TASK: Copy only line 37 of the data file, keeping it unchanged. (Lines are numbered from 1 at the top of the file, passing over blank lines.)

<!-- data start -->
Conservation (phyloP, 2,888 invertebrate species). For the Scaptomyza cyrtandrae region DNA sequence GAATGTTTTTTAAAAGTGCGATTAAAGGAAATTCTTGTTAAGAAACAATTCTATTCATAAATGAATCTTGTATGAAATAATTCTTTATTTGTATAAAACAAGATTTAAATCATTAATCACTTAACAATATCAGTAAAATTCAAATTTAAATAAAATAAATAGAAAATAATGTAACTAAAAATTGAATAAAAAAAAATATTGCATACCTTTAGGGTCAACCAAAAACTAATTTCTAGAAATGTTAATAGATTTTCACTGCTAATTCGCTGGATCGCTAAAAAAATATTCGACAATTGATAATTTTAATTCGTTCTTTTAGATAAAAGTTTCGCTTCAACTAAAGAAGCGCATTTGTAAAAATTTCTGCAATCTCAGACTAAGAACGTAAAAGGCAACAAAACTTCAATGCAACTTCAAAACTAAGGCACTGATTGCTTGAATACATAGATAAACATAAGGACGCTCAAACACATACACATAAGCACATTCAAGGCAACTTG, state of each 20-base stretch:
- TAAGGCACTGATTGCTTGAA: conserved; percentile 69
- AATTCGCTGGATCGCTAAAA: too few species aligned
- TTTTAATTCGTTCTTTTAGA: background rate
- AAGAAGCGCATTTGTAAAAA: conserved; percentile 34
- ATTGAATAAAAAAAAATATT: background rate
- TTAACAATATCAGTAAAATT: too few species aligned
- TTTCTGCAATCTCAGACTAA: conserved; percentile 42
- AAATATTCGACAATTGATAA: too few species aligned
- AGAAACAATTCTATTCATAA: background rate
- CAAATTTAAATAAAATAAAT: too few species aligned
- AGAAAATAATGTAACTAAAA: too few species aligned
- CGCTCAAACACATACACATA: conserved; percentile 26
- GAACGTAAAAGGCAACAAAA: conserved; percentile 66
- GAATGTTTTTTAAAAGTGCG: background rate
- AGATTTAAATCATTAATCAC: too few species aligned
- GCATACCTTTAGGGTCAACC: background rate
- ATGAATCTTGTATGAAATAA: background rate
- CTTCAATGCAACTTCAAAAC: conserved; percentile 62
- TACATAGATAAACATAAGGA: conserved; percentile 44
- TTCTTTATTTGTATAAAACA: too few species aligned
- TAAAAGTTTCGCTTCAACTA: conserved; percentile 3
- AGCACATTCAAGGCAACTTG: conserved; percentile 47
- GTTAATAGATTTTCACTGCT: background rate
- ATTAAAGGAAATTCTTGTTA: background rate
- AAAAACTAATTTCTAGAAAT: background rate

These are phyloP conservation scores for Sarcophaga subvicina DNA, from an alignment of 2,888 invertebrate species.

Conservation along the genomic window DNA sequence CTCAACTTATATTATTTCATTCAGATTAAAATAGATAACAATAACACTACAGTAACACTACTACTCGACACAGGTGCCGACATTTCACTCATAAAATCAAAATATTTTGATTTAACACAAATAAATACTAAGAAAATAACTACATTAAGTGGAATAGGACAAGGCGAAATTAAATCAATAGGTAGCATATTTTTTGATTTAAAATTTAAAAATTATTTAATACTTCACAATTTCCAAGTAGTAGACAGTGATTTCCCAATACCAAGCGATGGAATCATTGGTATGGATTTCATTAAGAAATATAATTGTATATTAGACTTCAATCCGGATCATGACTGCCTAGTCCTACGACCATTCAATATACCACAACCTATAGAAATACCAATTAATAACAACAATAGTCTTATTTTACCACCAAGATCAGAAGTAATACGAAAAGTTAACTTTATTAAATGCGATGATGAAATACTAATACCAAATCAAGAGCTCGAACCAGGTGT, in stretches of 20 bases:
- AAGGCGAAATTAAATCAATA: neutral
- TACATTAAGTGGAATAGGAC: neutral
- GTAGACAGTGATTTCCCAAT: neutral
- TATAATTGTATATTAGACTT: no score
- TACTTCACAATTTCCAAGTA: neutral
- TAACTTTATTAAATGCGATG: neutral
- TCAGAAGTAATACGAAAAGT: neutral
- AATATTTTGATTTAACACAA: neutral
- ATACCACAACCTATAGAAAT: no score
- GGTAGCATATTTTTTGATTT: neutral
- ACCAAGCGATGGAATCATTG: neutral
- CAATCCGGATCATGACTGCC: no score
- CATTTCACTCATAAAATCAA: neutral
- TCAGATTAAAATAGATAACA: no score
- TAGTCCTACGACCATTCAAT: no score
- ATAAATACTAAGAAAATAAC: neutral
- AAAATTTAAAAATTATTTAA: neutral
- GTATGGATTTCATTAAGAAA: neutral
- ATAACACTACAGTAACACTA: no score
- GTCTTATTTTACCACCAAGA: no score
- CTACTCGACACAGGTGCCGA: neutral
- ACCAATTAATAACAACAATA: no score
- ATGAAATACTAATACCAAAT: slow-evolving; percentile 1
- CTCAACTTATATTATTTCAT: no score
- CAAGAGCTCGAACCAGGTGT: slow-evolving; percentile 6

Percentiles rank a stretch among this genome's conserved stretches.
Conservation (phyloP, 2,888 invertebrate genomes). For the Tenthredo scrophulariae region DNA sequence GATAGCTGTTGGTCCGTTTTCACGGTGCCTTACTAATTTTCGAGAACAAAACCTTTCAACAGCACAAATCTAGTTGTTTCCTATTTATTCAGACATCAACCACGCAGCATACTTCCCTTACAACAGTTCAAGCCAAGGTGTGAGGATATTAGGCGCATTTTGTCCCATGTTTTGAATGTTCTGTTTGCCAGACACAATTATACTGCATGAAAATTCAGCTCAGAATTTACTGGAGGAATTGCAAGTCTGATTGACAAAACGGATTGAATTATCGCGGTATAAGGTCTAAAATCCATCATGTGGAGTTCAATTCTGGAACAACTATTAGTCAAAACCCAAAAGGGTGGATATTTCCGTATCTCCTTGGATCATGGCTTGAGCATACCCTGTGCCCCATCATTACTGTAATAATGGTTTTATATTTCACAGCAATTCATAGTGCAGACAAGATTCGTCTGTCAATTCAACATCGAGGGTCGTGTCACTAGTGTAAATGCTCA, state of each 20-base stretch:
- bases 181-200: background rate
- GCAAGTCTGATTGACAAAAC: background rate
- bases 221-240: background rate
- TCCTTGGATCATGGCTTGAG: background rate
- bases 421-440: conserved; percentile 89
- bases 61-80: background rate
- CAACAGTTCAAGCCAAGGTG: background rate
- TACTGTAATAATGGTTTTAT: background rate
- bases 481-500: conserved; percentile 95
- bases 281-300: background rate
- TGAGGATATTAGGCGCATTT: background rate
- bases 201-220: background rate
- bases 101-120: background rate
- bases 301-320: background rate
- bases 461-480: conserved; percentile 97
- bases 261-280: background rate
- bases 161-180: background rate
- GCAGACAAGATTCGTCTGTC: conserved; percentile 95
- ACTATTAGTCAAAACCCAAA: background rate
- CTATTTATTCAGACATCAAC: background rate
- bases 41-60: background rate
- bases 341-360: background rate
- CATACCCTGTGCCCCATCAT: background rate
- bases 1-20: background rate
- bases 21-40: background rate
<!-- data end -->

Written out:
- ATACCACAACCTATAGAAAT: no score